The Economics of Social Security in Japan
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The Economics of Social Security in Japan

Edited by Toshiaki Tachibanaki

This book provides a comprehensive appraisal of social security in Japan, where traditionally the burden of welfare provision has been the main responsibility of the family and employers, rather than the state. However, an ageing population, changes in family structure and continued recession has led to an urgent reappraisal of this situation.
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Chapter 2: Social security reform in Japan in the twenty-first century

Toshiaki Tachibanaki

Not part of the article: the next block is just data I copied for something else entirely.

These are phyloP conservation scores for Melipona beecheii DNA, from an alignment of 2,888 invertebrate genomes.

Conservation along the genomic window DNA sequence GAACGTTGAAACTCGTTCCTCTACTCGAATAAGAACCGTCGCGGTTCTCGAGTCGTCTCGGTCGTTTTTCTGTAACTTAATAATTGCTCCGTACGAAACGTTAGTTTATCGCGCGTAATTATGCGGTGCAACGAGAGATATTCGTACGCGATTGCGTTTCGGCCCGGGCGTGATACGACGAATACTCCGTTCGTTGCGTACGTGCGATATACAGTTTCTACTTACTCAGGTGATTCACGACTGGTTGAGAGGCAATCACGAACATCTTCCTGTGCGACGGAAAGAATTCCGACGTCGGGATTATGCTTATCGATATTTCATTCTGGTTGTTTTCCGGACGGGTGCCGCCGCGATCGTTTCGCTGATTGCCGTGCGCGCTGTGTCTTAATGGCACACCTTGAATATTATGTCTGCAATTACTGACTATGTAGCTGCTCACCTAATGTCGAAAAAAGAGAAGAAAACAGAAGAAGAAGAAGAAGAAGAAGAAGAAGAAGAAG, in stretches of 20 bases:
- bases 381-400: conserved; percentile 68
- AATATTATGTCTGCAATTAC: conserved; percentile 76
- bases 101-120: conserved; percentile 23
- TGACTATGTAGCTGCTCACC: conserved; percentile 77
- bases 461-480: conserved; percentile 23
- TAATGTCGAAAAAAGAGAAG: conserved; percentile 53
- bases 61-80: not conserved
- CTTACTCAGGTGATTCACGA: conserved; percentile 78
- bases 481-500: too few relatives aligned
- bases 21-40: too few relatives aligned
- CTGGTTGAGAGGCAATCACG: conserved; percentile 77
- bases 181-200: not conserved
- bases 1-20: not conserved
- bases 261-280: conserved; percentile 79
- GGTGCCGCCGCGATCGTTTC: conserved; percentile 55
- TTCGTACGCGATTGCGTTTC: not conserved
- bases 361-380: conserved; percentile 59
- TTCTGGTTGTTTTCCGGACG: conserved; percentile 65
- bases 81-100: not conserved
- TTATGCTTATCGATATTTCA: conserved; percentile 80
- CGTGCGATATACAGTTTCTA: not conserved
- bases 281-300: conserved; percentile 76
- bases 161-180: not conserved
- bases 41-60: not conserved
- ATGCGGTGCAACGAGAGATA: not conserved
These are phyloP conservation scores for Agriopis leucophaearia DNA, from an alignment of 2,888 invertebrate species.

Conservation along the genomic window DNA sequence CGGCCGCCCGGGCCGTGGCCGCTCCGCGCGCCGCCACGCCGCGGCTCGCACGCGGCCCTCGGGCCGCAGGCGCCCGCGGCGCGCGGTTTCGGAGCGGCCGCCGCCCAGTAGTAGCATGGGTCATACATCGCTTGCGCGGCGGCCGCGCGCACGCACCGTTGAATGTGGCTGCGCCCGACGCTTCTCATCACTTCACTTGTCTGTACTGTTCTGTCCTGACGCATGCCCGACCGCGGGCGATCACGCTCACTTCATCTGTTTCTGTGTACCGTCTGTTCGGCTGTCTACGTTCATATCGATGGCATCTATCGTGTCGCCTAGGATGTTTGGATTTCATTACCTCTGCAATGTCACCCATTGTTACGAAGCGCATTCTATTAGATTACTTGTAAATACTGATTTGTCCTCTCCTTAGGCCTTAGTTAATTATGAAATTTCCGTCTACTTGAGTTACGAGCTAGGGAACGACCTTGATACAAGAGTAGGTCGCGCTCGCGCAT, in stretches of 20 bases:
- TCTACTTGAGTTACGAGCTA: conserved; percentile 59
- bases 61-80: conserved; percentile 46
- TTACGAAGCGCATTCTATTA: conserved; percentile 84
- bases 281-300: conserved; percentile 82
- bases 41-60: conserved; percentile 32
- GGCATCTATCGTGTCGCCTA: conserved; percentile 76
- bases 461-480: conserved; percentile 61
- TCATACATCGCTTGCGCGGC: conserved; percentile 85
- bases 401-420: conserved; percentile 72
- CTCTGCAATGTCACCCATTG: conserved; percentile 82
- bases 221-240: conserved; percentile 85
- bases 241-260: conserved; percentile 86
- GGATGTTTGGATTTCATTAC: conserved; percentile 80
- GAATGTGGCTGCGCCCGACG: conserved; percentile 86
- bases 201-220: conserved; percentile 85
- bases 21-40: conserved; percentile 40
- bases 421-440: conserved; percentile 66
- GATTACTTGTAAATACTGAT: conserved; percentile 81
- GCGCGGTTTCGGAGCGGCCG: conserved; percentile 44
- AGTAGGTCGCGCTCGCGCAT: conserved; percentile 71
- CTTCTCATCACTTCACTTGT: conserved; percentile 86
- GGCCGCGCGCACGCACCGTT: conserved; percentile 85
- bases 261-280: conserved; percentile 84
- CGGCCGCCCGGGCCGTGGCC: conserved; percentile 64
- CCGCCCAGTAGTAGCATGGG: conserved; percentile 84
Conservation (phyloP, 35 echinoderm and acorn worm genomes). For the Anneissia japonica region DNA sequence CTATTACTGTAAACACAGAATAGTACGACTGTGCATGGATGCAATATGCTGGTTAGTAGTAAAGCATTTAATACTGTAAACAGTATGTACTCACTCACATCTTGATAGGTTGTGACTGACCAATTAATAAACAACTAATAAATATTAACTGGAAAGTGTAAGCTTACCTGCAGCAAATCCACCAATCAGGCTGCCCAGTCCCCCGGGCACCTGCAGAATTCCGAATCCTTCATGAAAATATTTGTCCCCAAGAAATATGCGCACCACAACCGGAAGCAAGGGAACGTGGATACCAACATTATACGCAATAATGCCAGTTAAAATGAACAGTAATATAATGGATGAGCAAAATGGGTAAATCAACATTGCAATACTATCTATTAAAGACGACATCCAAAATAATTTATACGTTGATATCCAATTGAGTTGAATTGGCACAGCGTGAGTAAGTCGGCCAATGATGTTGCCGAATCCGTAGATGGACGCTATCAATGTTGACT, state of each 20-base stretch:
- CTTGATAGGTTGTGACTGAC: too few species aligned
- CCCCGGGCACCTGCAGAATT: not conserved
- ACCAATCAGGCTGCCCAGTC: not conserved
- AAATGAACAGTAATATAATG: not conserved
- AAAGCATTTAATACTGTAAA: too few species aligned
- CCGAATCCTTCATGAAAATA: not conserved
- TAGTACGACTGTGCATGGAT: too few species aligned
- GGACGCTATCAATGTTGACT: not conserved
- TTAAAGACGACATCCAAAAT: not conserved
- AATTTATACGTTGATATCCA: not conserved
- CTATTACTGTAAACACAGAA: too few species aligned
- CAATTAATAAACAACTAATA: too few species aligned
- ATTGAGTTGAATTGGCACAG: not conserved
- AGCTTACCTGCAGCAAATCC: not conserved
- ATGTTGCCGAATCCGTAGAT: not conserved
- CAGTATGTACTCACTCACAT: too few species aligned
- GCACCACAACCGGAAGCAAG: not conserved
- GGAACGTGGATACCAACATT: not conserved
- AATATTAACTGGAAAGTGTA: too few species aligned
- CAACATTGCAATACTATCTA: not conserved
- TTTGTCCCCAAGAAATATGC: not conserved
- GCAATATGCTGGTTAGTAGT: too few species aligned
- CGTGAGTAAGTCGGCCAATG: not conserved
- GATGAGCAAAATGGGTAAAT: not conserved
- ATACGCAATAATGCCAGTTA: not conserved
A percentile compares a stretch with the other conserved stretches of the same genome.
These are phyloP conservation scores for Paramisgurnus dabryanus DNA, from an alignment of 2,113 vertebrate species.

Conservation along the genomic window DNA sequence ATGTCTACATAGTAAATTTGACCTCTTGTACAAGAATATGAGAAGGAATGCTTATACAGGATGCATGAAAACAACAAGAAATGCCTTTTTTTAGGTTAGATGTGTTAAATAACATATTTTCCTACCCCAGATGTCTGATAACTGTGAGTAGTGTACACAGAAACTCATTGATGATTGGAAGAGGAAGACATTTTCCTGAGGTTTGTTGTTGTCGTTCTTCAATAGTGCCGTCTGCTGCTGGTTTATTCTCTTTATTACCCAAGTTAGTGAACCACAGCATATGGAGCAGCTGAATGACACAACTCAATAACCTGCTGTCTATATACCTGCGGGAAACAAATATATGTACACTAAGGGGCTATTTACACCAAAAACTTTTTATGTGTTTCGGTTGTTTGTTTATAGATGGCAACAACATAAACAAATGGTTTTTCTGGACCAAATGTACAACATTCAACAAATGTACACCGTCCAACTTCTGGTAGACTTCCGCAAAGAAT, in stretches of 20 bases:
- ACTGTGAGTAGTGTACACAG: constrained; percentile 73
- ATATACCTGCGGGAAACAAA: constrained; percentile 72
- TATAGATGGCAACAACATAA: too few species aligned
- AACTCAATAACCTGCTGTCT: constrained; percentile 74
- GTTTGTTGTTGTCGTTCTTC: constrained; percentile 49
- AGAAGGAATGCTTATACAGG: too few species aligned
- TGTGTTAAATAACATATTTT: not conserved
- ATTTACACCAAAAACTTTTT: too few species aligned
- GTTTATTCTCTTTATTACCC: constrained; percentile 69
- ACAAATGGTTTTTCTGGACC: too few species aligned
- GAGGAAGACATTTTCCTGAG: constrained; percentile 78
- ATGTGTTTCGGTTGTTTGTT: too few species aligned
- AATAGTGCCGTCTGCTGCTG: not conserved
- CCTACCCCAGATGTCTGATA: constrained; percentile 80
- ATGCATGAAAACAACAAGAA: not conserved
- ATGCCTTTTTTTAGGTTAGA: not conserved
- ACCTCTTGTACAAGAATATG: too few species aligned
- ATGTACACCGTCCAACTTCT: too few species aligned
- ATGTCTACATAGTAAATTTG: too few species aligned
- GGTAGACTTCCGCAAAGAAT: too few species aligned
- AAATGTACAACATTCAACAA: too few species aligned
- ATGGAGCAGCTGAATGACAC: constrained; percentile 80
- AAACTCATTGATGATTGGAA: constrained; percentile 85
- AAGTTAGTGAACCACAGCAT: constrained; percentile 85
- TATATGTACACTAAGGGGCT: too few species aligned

2. Social security reform in Japan in the twenty-first century Toshiaki Tachibanaki 1. INTRODUCTION One of the most serious social and economic problems facing Japan in the twenty-first century is the ageing trend in the age–population structure. In particular, it has a serious effect on the social security systems for pensions, medical insurance, old-age caring, growth rate of the economy and so on. The purpose of this chapter is to examine the pension program that supports a comfortable standard of living for the aged. The ageing trend is likely to reduce the pension benefit level if the current pay-as-you-go system is retained without any modification. This author believes that it is important not to reduce the benefit level because the public pension benefit is the major source of income for the aged. By maintaining the present benefit level, the elderly will not have to face uncertainty and anxiety concerning their standard of living. The chapter presents two major policy reforms to support this assertion. The first is to switch the public pension system from the current pay-as-you-go method to the tax financing method at least for the basic part of the benefit, and the second is to allow firms to withdraw from welfare provision programs. 2. CHARACTERISTICS OF WELFARE PROVISION IN JAPAN IN COMPARATIVE PERSPECTIVE 2.1. Japan Is Not a Welfare State Japan has never been a welfare state, according to various criteria of welfare provision. The United States and...

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